Writer: Hans Fallada
Adaptor: Alistair Beaton
Director: James Dacre
“Nobody cares about the lies… Give them glory, national pride, they’ll go along with anything”
This excellent adaptation of Hans Fallada’s novel, receiving its world premiere here in Northampton, asks many questions – and chief among them is, how would you respond when fascism comes knocking?
The novel is based on true events, though names and characters were changed when it was written, and further changes have been made in the adaptation. The result is a piece of theatre that stands in its own right and, rather than trying to squeeze the novel onto the stage in its vast and sweeping entirety, focusses purely on a handful of significant characters.
Berlin, 1940. Otto and Anna Quangel are mourning the death of their son, killed in action in France, and share their grief with his fiancée Trudi. In trying to come to terms with their loss, the three choose different ways to react, until finally Otto and Anna reach agreement on how to respond – tiny but potentially fatal acts of insurrection, things they naïvely believe will engage thousands of others but which realistically will achieve little, particularly in a Nazi regime with frightened people more likely to report things to the police rather than join in themselves.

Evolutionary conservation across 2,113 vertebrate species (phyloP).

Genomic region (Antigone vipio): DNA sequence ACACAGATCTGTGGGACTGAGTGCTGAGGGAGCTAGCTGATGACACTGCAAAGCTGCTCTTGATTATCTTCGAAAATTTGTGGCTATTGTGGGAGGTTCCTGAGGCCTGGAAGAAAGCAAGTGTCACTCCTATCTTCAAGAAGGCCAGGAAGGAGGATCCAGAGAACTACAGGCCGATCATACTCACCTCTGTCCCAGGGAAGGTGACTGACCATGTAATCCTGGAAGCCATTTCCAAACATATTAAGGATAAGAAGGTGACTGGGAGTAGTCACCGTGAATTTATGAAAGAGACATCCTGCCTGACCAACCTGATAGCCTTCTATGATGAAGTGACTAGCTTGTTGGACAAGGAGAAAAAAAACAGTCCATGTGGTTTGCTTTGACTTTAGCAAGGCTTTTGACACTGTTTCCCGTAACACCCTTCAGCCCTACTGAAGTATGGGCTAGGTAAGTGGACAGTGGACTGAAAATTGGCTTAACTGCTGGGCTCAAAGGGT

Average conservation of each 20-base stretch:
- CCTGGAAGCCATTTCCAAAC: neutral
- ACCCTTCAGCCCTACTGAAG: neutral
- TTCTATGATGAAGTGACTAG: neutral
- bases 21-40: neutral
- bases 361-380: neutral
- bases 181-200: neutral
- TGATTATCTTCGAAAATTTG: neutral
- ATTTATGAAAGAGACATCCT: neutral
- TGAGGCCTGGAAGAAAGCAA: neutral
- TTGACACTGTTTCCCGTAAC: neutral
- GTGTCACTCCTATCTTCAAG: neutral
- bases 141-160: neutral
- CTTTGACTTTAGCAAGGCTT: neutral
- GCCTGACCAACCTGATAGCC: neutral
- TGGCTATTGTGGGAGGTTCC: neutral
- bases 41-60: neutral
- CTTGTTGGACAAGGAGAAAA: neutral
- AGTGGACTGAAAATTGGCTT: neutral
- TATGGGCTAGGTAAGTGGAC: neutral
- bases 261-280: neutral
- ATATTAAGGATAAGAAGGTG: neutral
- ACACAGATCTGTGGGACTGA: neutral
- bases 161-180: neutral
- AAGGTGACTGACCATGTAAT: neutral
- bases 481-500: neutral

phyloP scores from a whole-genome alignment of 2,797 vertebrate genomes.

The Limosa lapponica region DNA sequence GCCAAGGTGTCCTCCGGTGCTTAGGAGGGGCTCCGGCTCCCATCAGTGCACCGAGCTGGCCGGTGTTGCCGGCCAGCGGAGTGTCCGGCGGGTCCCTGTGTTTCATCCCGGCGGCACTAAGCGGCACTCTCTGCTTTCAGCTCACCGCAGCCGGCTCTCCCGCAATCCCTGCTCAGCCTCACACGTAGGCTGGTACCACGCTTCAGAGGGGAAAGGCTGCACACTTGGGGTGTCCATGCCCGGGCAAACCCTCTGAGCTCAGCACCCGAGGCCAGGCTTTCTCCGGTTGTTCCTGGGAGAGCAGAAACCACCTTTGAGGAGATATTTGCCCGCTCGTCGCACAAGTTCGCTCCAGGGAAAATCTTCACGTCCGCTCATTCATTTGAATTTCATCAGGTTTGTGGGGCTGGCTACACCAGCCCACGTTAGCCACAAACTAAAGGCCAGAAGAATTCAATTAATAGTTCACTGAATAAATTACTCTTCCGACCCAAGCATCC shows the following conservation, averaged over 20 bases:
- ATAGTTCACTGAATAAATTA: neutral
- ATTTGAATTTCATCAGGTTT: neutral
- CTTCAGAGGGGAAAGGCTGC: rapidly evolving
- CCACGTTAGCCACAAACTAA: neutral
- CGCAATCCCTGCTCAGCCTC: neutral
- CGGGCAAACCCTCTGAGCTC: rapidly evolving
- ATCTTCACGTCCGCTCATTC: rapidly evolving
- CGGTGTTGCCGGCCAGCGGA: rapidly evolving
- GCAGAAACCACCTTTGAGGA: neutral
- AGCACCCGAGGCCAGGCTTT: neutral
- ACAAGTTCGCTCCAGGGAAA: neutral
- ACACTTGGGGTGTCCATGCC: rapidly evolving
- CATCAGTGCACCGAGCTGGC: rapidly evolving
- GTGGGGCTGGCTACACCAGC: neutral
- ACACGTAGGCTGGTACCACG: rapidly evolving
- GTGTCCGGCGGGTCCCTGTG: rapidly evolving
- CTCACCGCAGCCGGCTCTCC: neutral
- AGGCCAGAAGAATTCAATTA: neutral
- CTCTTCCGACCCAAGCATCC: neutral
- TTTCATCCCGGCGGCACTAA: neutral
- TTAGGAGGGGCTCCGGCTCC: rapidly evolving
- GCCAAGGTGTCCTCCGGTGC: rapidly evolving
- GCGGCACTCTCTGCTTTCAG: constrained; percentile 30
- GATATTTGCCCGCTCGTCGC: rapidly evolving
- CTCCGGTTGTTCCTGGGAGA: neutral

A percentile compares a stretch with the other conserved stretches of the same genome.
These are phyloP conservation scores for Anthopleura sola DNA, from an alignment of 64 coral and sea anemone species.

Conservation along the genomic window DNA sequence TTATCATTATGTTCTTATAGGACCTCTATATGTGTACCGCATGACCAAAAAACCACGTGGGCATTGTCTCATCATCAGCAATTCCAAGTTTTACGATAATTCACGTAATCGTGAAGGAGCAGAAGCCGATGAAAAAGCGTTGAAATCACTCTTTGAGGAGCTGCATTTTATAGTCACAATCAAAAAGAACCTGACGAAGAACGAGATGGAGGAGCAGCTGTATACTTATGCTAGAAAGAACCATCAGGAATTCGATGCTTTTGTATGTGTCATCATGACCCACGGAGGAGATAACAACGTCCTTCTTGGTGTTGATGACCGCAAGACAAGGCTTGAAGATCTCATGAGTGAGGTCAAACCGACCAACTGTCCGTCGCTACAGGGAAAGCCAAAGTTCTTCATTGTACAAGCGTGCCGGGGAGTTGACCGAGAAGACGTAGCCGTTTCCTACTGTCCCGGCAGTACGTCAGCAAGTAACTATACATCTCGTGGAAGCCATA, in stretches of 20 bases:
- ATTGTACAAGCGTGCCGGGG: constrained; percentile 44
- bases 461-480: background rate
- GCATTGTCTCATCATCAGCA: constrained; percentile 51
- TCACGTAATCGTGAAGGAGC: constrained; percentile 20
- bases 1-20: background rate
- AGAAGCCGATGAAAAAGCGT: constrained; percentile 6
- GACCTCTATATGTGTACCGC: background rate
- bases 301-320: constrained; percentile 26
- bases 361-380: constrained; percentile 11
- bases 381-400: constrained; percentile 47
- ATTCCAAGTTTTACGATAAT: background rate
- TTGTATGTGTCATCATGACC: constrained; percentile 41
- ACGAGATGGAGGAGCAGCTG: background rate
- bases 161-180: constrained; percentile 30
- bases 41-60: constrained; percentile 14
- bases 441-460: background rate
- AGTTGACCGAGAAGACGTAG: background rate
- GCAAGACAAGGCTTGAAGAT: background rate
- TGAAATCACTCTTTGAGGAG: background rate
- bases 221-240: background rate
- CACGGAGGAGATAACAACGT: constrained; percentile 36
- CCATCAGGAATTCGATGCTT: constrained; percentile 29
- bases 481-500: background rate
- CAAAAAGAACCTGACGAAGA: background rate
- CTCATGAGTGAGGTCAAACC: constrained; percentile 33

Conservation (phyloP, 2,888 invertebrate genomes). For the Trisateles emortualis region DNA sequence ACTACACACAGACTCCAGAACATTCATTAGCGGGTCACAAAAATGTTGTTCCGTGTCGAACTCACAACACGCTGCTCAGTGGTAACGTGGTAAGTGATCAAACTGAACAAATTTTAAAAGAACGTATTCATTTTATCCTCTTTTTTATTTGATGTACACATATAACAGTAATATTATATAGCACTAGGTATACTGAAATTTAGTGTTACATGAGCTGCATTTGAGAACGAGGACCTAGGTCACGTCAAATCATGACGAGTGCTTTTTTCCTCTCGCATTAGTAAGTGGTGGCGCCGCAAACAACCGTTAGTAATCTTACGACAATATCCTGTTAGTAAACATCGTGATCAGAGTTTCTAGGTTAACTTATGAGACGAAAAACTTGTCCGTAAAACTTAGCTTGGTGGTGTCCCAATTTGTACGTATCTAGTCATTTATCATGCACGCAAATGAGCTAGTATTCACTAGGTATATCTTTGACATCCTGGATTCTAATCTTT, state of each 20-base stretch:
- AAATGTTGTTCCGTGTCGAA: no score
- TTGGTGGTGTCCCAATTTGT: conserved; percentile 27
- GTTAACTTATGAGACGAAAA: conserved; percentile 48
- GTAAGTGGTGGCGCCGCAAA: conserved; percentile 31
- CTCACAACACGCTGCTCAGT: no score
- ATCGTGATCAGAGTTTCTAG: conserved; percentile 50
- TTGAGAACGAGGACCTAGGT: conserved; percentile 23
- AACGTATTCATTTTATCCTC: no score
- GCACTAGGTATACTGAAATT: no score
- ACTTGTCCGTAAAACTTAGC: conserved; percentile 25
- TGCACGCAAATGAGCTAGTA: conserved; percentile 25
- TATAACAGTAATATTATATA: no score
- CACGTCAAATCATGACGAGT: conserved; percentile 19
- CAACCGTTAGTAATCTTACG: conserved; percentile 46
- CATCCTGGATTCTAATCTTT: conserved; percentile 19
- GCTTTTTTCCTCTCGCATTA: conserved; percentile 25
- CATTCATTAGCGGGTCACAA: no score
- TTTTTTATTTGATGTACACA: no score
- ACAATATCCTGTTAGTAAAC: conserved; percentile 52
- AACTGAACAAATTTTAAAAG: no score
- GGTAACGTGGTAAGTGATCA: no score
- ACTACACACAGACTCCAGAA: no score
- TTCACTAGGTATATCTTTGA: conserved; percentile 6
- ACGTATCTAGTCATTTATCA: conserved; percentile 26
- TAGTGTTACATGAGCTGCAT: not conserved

Denis Conway and Charlotte Emmerson both shine as Otto and Anna – Otto the indecisive one, initially scared and inclined to look the other way, and Anna knowing from the start that she has to behave with humanity towards her neighbours. They have good support from Abiola Ogunbiyi as Trudi, who decides that small acts aren’t enough to show her opposition. There’s some good work here too from Joseph Marcel as Inspector Escherich, who regards himself as merely a policeman, as he was before the war, but who seems apparently content to go along with the policies of his new masters in the SS – represented here by SS Officer Prall. In a play full of ordinary people, Jay Taylor’s vicious and sadistic Prall is possibly the most traditionally recognisable character on stage. There’s an entertaining pairing of Julius D’Silva and Clive Mendus as Otto Borkhausen, the neighbour who’ll blackmail you or report you if he can, and small-time criminal Benno Kluge, whose motivations revolve largely around sex and staying out of the army.
Jonathan Fensom’s set is simple and striking, with most of the work being done by video projection of images and text and enhanced by some wonderfully appropriate lighting courtesy of Charles Balfour. It all flows along very nicely, partly due to the set and partly due to the nature of the adaptation – and it’s this adaptation that is in many ways the star of the show.
Alone in Berlin has been re-translated from the original and adapted for the stage by Alistair Beaton. His decision to evoke Brecht here is both bold and spectacularly successful. The piece consists of scenes that are almost extended vignettes, bound together by narrative song which serves to set the scene, explore motivations, and keep things moving as well as setting the play firmly in time and place. The original songs are written by Beaton and Orlando Gough in the style of Kurt Weill and beautifully delivered by Jessica Walker as Golden Elsie, brought to life and descended from her usual place on Berlin’s Victory Column to narrate events.
Made in Northampton productions seldom disappoint and this one equally delivers. With James Dacre’s sure-footed direction this timely piece will have you considering your own action or inaction – not an easy watch, but something that will surely stay with you for a long time.
Runs until 29 February 2020